Racism Exposed In Coalhouse Walker's Ragtime

745 Words 3 Pages
Coalhouse Walker is a perfect example of colored people during his time, as a people who were started to move up the social class ladder. Coalhouse defies the racial stereotypes of the time period during the novel, as he is well spoken and graceful. Not to mention he has taken great pride in himself, which was seen as taboo, since black Americans were still seen as a lesser people, and should know their place and act like their social status suggests. Coalhouse was faced with violence when his wealth and status in the black community was showed off with his white counterparts, for example his fancy model-T. Coalhouse’s run in with the fire department shows working class whites that weren’t wealthy, and there was a sense that if we can’t drive …show more content…
Coalhouse upsets the harmony of the Victorian ideals father has, as he belongs to a new age of blacks that are willing to challenge the system of racism, as well as challenging the capitalist system later on in the story with the embodied through the JP Morgan …show more content…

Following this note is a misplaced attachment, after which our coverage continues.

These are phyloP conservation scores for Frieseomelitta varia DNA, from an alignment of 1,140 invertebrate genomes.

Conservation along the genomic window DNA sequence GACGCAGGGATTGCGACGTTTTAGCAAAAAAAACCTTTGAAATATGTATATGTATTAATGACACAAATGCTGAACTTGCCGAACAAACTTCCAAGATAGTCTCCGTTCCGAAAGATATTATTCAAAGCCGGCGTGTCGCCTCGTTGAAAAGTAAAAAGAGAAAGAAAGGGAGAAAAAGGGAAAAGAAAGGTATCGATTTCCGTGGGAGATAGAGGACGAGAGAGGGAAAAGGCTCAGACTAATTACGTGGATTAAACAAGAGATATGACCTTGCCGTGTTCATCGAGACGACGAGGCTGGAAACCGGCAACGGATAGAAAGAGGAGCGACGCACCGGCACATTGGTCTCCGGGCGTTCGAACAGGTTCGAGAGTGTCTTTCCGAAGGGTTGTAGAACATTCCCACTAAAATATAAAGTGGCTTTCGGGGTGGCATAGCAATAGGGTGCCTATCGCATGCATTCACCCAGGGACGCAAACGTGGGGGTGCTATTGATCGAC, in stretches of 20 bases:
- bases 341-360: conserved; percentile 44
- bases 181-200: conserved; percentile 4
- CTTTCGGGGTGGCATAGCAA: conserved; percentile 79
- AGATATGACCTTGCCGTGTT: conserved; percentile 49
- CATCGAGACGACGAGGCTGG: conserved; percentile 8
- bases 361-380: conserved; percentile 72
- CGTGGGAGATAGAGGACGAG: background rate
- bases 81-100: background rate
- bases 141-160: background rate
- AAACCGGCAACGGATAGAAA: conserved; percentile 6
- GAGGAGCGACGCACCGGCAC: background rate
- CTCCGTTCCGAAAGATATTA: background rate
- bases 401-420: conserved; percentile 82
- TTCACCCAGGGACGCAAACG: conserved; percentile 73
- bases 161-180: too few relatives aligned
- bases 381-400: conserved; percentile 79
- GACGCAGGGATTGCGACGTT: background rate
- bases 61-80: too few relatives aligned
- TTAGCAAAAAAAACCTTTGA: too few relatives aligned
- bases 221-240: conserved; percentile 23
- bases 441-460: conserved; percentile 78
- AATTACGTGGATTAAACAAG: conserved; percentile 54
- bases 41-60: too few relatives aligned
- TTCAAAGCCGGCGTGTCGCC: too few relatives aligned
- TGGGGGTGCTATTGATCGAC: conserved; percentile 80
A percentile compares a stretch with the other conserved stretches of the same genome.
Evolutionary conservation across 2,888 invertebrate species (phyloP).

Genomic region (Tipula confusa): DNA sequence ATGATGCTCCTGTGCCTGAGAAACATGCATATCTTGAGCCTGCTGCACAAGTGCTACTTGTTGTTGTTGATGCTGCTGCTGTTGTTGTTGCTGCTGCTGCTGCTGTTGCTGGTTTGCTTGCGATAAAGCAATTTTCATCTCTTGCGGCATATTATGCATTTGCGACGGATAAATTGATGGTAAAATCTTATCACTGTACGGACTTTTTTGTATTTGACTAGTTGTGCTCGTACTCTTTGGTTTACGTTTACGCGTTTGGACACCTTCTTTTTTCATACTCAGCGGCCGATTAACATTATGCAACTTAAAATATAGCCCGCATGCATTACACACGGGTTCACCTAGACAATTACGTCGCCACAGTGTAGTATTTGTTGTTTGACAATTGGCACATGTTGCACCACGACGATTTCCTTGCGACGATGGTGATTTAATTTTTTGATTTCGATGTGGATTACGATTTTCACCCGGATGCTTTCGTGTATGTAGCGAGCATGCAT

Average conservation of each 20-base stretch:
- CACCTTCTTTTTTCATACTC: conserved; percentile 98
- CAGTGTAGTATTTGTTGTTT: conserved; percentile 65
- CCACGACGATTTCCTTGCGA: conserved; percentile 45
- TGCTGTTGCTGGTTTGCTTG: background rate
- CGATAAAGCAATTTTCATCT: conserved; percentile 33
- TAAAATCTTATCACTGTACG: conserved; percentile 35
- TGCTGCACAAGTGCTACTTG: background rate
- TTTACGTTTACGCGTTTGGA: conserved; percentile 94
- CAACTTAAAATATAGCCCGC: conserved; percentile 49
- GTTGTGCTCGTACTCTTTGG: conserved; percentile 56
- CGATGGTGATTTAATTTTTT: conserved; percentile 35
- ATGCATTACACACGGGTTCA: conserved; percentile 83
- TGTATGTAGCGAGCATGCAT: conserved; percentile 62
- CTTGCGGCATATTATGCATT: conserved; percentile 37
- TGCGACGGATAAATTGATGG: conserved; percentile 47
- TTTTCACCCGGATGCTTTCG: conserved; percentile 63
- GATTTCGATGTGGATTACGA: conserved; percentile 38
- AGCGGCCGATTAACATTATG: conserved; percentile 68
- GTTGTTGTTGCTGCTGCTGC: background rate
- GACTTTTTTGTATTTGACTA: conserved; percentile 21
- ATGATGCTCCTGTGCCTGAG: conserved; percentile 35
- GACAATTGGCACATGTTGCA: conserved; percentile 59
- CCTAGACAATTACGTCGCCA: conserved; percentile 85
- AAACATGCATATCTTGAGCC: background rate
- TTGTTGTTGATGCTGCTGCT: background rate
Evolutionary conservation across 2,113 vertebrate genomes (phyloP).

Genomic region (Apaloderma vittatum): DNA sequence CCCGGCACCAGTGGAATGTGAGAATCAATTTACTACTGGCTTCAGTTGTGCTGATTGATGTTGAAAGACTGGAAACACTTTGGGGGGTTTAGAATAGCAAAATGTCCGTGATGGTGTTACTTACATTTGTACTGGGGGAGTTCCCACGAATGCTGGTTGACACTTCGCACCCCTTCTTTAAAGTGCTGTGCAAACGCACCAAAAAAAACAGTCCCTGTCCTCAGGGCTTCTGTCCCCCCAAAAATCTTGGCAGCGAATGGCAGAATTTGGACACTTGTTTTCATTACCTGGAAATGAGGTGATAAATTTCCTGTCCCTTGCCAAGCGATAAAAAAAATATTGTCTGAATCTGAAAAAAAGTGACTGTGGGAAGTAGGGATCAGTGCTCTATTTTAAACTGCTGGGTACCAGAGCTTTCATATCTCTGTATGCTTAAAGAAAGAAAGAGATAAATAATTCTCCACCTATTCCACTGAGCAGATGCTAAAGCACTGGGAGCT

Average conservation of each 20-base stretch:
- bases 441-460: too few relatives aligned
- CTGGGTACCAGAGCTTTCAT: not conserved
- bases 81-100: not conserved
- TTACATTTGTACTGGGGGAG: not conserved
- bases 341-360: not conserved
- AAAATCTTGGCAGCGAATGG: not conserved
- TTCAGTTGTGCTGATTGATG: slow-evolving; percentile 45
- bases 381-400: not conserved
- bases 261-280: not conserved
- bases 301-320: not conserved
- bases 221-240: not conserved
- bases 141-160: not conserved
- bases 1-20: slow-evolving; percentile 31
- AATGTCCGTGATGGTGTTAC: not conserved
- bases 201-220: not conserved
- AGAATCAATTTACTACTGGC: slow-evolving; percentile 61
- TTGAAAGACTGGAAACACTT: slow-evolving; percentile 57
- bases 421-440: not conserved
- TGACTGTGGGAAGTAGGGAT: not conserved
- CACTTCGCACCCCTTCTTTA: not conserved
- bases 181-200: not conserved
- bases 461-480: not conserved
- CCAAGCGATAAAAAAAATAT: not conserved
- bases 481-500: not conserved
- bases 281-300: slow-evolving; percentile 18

Ragtime music appeared during a period of ballads and parlor music, so ragtime was a source of rebellion in the musical world. Ragtime is a term to identify an era of American music original between the years 1896 and 1917; Ragtime set a new agenda in popular music and brought forth a social revolution. Historical ragtime was pioneered by the black population and was resisted by the Victorian style music of the time (Ostendorf, 579), which makes sense to why only the black sheep of the family, mother’s younger brother, was the only one who has heard of the music until Coalhouse Walker brought it to the family. Just like ragtime was historical a head of its time, Coalhouse had more dignity and power than what a black man of his time was believed to have in the early 20th century. Coalhouse upset the balance of father’s Victorian style world, being a “new breed” of blacks who were willing to challenge the society of overt racism (Ostendorf, 590). Which was made evident when father asked Coalhouse to play, coon songs, which were songs used to poke fun at black; this suggestion was quickly dismissed by Coalhouse, “Coon songs are made for minstrel show, white men sing them in blackface” (160), which was then followed by an awkward silence. Just like ragtime was a rebellion of music, Coalhouse the ragtime musician was rebellious

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